HIV research productivity and structural factors associated with HIV research output in European Union countries: A bibliometric analysis


OBJECTIVES: To assess HIV/AIDS research productivity in the 27 countries of the European Union (EU), and the structural level factors associated with levels of HIV/AIDS research productivity. METHODS: A bibliometric analysis was conducted with systematic search methods used to locate HIV/AIDS research publications (period of 1 January 2002 to 31 December 2011; search databases: MEDLINE (Ovid, PubMed), EMBASE, ISI-Thomson Web of Science; no language restrictions). The publication rate (number of HIV/AIDS research publications per million population in 10 years) and the rate of articles published in HIV/AIDS journals and selected journals with moderate to very high (IF >/=3) 5-year impact factors were used as markers for HIV research productivity. A negative binomial regression model was fitted to assess the impact of structural level factors (sociodemographic, health, HIV prevalence and research/development indicators) associated with the variation in HIV research productivity. RESULTS: The total numbers of HIV/AIDS research publications in 2002-2011 by country ranged from 7 to 9128 (median 319). The median publication rate (per million population in 10 years) was 45 (range 5-150) for all publications. Across all countries, 16% of the HIV/AIDS research was published in HIV/AIDS journals and 7% in selected journals with IF >/=3. Indicators describing economic (gross domestic product), demographic (size of the population) and epidemiological (HIV prevalence) conditions as well as overall scientific activity (total research output) in a country were positively associated with HIV research productivity. CONCLUSIONS: HIV research productivity varies noticeably across EU countries, and this variation is associated with recognisable structural factors.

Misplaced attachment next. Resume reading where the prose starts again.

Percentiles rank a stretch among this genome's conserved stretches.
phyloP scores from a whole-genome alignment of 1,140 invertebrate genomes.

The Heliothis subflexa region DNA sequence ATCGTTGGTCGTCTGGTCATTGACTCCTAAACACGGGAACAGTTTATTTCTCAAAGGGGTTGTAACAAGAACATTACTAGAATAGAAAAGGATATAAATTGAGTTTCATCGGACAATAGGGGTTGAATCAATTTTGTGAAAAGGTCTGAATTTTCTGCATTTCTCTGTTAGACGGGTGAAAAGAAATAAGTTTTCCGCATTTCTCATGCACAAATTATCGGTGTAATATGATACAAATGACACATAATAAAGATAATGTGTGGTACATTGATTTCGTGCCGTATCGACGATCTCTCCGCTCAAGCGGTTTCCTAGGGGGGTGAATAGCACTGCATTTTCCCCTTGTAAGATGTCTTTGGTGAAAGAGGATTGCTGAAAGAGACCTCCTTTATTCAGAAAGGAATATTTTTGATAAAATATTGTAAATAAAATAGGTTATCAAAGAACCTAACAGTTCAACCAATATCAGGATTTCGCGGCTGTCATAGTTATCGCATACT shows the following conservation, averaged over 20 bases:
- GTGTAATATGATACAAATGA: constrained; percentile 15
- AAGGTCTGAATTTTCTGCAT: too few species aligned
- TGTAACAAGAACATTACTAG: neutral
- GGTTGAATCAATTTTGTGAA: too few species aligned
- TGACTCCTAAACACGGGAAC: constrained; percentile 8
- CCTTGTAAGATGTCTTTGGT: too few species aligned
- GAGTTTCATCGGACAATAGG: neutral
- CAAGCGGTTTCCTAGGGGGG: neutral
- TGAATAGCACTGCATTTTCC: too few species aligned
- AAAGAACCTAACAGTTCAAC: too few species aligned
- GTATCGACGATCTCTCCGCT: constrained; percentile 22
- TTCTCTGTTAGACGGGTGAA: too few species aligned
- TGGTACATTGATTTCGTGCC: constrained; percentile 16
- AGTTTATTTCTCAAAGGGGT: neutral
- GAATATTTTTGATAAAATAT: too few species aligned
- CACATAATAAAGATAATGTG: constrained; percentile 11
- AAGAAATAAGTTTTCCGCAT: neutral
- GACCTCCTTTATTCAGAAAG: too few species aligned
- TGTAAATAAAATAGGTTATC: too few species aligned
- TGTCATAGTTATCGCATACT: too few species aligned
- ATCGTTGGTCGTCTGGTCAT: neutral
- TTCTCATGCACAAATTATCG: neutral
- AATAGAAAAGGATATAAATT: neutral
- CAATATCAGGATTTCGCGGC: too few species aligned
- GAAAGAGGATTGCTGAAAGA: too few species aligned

Uusküla A, Toompere K, Laisaar KT, Rosenthal M, Pürjer ML, Knellwolf A, Läärä E, Des Jarlais DC.




  • Population(s)
    • Other


Abstract/Full paper

Email 1 selected articles

Email 1 selected articles

Error! The email wasn't sent. Please try again.

Your email has been sent!